A common denominator throughout almost all of the Alliance’s successful programs is a strong partnership. Working with another organization or community helps us better understand the unique environmental impacts in the watershed. When engaging with a different group, we can almost always find an environmental connection to their work or needs, which helps us identify a shared goal. The environment is woven into our lives and society in more ways than we recognize, and thus impacts everyone. However, the positive and negative impacts of society and the environment affects everyone differently. One example of this is inequitable access to green or natural spaces. Studies have proven the benefits of green spaces, we know they can cool down a neighborhood, help our minds and bodies destress, and encourage imagination and curiosity among children. But while safety and relaxation in natural spaces are possible, not everyone has that same experience or even access to it.

As we consider safe spaces in the outdoors, there are often two important themes: inclusivity in natural spaces and forging community through natural spaces. Natural areas can help people connect, heal, and relax, but unfortunately, they are also spaces where many non-white or queer folks have been historically excluded. As I reflect on Pride Month and all the fantastic events around the watershed, I also want to recognize the individuals and groups who work hard every day to build pride, safety, and community through natural spaces.

There are so many phenomenal people and organizations working hard to cultivate safe spaces for all, we will just highlight a handful here. Like @pattiegonia, my personal favorite queer environmentalist and drag queen who helps build community in the environmental space through online discussions & events, safe space classes, LGBTQIA+ job boards, and more! And organizations like The Venture Out Project, leading backpacking and wilderness trips for the queer and transgender communities. They also conduct transgender inclusion workshops for educators, adventure professionals, and summer camps. But it was a representative from SMYAL, a Washington DC based nonprofit, who reminded me of the importance and impact of natural, safe spaces. SMYAL creates opportunities for LGBTQ+ youth to build self-confidence, develop critical life skills, and engage their peers and community through service and advocacy. One of the many ways SMYAL makes a difference in LGBTQ+ youth lives is through a housing program, which provides safe and natural spaces for youth to learn, thrive and build community.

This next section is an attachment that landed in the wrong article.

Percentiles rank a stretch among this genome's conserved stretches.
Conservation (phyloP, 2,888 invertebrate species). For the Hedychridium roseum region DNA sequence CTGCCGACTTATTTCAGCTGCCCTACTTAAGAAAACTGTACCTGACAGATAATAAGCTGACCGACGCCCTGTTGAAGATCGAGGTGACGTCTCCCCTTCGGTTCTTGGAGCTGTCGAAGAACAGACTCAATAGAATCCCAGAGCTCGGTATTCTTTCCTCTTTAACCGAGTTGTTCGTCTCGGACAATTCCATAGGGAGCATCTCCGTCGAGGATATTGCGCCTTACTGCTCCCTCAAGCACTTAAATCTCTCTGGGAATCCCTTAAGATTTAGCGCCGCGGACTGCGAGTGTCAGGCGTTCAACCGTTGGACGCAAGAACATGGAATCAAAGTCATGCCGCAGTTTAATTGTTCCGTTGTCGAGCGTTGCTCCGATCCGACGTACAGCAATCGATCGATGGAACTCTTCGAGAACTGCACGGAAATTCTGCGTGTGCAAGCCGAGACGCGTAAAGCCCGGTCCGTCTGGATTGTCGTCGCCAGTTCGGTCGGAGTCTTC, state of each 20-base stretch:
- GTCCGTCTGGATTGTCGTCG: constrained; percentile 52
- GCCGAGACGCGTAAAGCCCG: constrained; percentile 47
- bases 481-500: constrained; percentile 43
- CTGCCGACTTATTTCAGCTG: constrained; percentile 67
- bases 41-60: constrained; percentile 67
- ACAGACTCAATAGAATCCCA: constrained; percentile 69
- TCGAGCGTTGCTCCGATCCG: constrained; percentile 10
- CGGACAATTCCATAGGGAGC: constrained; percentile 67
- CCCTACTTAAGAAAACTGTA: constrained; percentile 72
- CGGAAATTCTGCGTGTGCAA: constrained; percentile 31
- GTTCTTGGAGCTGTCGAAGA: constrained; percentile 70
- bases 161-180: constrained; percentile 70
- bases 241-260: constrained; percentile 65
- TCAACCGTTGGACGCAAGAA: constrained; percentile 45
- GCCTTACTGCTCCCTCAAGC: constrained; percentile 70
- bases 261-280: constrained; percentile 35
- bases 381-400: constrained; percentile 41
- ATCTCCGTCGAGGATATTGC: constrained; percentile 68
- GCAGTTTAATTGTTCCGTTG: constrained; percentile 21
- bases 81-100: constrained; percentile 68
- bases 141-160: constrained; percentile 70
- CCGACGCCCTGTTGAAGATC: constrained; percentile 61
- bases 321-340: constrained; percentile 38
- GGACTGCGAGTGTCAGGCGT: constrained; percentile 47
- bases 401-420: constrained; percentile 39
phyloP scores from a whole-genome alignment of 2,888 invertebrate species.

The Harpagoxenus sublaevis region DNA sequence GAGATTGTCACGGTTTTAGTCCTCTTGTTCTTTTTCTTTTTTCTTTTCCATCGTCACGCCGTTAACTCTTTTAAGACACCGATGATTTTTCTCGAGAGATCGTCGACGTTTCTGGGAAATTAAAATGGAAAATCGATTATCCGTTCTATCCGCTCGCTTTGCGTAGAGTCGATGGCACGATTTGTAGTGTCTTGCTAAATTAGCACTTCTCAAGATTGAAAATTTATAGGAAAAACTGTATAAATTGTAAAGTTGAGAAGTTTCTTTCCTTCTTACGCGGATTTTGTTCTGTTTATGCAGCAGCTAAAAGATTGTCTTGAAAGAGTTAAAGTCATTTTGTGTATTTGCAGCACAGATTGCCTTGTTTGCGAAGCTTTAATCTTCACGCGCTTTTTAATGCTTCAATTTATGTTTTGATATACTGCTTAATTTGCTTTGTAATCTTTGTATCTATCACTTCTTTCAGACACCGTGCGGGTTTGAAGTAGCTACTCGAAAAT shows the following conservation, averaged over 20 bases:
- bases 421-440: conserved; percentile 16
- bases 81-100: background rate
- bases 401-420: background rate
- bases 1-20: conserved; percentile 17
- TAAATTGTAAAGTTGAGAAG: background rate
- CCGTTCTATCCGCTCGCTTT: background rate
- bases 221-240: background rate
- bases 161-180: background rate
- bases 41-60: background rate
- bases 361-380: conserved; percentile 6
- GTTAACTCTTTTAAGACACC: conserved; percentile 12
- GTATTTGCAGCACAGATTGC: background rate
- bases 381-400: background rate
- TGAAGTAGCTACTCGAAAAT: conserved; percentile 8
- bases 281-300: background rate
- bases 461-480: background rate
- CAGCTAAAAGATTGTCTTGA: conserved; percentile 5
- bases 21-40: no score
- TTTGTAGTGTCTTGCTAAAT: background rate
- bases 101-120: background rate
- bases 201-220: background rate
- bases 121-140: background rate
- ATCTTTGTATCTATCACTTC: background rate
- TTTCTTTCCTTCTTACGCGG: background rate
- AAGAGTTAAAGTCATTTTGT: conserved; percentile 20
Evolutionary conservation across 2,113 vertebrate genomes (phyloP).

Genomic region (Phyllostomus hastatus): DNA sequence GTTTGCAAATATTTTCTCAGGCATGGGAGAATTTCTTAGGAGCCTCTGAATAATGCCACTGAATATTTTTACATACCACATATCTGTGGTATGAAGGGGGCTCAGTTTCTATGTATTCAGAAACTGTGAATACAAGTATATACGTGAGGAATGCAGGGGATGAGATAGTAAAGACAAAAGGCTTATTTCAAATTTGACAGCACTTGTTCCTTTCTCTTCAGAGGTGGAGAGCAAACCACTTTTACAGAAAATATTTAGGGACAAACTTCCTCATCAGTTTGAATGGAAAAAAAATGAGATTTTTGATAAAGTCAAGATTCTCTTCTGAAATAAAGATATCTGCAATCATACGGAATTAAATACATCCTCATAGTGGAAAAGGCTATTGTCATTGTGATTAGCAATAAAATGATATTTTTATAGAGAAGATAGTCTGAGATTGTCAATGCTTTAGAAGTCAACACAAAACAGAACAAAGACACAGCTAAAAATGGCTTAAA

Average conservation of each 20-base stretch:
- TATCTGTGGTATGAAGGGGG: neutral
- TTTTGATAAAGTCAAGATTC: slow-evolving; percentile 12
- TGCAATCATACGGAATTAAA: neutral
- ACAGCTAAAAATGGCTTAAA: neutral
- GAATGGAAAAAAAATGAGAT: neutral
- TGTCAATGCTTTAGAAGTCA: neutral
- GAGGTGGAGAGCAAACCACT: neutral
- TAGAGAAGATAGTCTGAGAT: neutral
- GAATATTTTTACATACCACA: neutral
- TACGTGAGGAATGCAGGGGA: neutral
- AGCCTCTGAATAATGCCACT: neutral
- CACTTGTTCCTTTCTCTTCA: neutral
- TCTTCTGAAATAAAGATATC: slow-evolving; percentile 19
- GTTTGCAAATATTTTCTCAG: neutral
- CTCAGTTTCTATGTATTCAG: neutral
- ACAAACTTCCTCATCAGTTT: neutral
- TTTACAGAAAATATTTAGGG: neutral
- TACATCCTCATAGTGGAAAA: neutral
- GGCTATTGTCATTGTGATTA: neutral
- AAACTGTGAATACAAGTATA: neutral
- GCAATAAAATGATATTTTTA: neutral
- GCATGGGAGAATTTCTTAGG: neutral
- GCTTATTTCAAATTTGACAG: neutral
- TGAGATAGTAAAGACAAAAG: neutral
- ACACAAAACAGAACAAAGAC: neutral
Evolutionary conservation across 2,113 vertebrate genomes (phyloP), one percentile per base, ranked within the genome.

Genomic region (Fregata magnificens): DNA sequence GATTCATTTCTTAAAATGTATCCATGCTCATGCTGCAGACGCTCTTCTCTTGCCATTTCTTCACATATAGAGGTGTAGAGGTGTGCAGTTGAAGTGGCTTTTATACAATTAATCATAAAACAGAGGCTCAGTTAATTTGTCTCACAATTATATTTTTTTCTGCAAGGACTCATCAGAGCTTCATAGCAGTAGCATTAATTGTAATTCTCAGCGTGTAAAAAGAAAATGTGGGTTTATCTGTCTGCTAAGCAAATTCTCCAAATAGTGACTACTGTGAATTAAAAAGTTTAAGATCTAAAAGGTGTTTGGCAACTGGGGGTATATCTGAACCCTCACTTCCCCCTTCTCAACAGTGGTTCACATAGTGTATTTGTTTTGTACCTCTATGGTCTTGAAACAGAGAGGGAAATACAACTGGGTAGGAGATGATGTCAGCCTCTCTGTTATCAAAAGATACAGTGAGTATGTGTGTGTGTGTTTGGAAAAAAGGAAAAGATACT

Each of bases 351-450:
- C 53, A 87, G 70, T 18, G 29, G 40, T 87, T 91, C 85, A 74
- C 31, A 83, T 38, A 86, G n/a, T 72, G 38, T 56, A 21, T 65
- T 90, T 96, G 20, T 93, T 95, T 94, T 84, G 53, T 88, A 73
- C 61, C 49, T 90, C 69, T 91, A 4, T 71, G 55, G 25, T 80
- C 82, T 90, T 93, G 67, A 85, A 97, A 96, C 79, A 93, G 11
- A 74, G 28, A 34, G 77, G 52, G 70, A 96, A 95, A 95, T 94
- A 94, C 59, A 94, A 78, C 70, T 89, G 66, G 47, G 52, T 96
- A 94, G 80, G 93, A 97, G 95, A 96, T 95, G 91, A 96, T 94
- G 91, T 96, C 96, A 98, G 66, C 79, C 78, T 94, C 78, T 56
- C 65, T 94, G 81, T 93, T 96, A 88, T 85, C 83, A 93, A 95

I look forward to engaging more with SMYAL and other life changing organizations in the watershed because, as we have seen, in partnering social and environmental change, we can create healthier and more environmentally connected communities. Back in 2017, the Alliance took a step in this direction by coordinating a six-piece photo exhibit at our annual Chesapeake Watershed Forum. Printed posts from Ambreen Tariq’s @BrownPeopleCamping Instagram hung along a walkway, representing a range of topics such as privilege, diversity, and empowerment in the outdoors. With each photo were stories that encouraged people of every background to experience natural spaces. Ambreen’s stories have helped build a diverse environmental community through education and safe space-making. Let’s continue to learn from her and others, to challenge the barriers that stand in the way of all people accessing and enjoying our nation’s natural heritage, and to uplift the unique partnerships that pave the way.